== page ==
Ed Reed/Mayoral Photography Office.

Mayor de Blasio now characterizes Chancellor Carmen Farina's diversity plan as a mere 'first step,' but that raises the question of how long the city must wait to learn about the next one.

Last week the mayor’s office and the Department of Education released their much anticipated plan for achieving “Diversity in New York City Public Schools.” Their strategy is thin and amateurish, lacking in urgency and imagination.

Though not present for the initial announcement, Mayor de Blasio has made matters worse in recent days by walking back the plan’s promised scope to a mere “first step” and displacing the problem of the city’s public school segregation to “racism and other bias in our society,” a hand-wringing rationalization for 3 ½ years of inaction.

What’s wrong with the plan? First, it fails to address the real issue: practices by the Department of Education that promote school segregation. Examples include the proliferation of academically stratified schools, programs, and classes; attendance zones concentrating rather than diffusing students by wealth, race, ethnicity, and residential status; and perpetuating myths of school quality that create a self-fulfilling prophesy of success and failure.

These sins of omission are matched by sins of commission, namely a sketchily outlined Advisory Commission which will delay much of the plan for a full year while studying what turns out to be a proposal rather than a final blueprint. No budget, no staff, no membership has been announced for this body central to the mayor’s vision.

The plan is not all bad, setting out a series of initiatives derided by the New York Times as “mostly small bore” and by the Daily News as an “insufficient strategy” to relieve some segregative aspects of current policy. Examples include ending bonuses toward admission for students attending school information sessions and, for a small number of students, creating limited targets for decreasing racial isolation and economic stratification.

A stronger systemic plan is needed.

Most importantly, cut back on academic screening that largely tracks economic privilege.  This wouldn’t involve changing current students’ enrollment or even immediately changing admissions criteria but starting a brief transition to more heterogeneous enrollment. This must include the five Specialized High Schools that de Blasio controls, exempting Stuyvesant, Bronx Science, Brooklyn Tech High Schools, which are State-mandated to require admission by rank-ordered test scores.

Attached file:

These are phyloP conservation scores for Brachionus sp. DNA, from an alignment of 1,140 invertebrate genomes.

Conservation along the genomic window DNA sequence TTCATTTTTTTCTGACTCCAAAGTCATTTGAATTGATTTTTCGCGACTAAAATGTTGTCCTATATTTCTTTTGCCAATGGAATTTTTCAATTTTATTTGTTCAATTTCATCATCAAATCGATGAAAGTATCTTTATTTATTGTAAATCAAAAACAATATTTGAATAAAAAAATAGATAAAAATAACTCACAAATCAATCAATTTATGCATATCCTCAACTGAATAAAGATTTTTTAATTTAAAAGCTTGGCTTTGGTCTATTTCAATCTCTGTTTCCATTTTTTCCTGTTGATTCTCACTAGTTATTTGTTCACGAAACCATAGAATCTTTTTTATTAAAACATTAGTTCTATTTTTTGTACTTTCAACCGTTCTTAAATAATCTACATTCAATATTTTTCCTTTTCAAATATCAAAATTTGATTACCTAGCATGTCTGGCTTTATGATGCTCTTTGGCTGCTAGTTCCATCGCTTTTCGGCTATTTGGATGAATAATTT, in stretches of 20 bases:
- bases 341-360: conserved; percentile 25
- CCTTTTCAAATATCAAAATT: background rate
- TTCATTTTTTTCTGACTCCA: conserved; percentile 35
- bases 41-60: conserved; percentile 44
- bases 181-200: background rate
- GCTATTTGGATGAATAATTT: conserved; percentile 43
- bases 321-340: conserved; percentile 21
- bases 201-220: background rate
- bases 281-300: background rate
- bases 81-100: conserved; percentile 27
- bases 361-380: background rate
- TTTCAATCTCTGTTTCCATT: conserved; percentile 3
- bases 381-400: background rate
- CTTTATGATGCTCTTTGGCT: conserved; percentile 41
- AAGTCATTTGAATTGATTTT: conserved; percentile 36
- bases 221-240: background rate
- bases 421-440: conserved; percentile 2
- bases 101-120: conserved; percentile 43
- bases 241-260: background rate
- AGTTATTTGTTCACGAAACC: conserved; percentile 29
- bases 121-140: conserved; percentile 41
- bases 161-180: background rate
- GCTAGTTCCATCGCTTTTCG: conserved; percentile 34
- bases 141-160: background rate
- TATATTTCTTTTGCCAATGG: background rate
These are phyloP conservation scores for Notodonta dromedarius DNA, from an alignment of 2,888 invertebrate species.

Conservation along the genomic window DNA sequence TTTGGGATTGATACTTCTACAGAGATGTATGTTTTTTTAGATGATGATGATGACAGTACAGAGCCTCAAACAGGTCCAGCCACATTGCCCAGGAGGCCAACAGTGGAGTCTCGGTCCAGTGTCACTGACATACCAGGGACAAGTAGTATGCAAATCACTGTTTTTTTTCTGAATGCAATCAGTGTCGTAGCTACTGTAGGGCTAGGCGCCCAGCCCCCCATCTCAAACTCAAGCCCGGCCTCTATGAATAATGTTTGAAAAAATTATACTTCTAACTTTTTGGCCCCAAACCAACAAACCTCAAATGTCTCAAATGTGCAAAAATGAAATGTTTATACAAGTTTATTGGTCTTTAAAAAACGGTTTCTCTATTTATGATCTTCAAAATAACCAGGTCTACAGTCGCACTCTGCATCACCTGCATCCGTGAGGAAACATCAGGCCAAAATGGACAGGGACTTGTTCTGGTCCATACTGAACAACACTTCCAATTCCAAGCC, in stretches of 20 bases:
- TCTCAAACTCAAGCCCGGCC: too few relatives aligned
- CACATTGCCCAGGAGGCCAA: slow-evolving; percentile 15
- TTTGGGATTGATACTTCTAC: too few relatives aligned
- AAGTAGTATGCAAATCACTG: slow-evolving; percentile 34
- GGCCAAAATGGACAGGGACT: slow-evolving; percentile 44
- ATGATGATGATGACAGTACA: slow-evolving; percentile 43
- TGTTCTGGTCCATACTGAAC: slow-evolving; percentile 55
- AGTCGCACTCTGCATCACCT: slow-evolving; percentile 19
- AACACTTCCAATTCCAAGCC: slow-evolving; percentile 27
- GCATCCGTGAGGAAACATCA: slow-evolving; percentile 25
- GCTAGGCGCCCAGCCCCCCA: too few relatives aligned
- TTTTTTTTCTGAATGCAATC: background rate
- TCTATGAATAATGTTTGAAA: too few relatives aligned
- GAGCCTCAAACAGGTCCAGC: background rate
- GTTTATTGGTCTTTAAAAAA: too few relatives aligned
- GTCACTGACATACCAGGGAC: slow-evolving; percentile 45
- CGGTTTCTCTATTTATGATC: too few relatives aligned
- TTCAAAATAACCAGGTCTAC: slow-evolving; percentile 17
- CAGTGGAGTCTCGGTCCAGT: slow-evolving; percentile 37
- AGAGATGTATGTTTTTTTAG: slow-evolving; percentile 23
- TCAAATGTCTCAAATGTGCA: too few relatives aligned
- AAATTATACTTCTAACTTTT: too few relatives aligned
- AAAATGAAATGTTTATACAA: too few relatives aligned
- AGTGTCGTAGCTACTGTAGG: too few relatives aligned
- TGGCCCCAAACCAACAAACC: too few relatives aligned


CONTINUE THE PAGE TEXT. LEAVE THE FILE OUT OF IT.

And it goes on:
Next, the city needs to do a comprehensive analysis of school attendance zones tied to racial, ethnic, income, and other relevant data such as siting of homeless shelters. The Census reports this information down to nine digit zip codes and software is readily available to determine how zones can be changed to diversify student enrollments. This information will only be of rough use since demography changes and there are too many ethnicities and other variable to reduce enrollment to a formula or – God help us – quotas. But the exercise will serve as a concrete working proposal for communities to comment, resulting in needed adjustments.  This task is not easy but provides the hard-headed technical expertise and community outreach absent from the mayor’s approach. Legal help is also needed to avoid or litigate issues raised by city policies involving racial identification and other hot-button criteria.

Another important action is an extensive educational campaign to remind everyone that desegregation and diversity help everyone, academically and socially. Test scores and school reputations are much more complex than single letter grades or simplistic descriptions like “excellent,” “good,” “bad,” and “failing”.  More high scoring kids will increase the average test score of currently low-scoring school and, more importantly, research demonstrates that high-scoring kids’ ability will not be harmed by attending a school with a lower average than some other school.  Individuals are not the “average” which expresses a wide range of abilities. Moreover, unquantified characteristics can be much more important than numerical data. This is true of students and it is true of teaching staffs as well. No school is all one kind or another. Time is another factor that make school quality vary much more than is often realized.

Other time-tested strategies abound, from magnet schools to controlled choice programs that de Blasio has already supported for expansion. New York’s vast transportation resources should also be used to promote diversity. Yes, including bussing, too long code for maintaining segregation but already a fact of life for tens of thousands of city students.

This isn’t a comprehensive list of actions needed yesterday to improve equality and excellence throughout our school system. But they constitute the bold leadership necessary to meet the challenge. Whenever the mayor decides to take the promised second step in this journey, let it be a giant step, worthy of the greatest city in the world.

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David C. Bloomfield is Professor of Educational Leadership, Law, and Policy at Brooklyn College and The CUNY Graduate Center.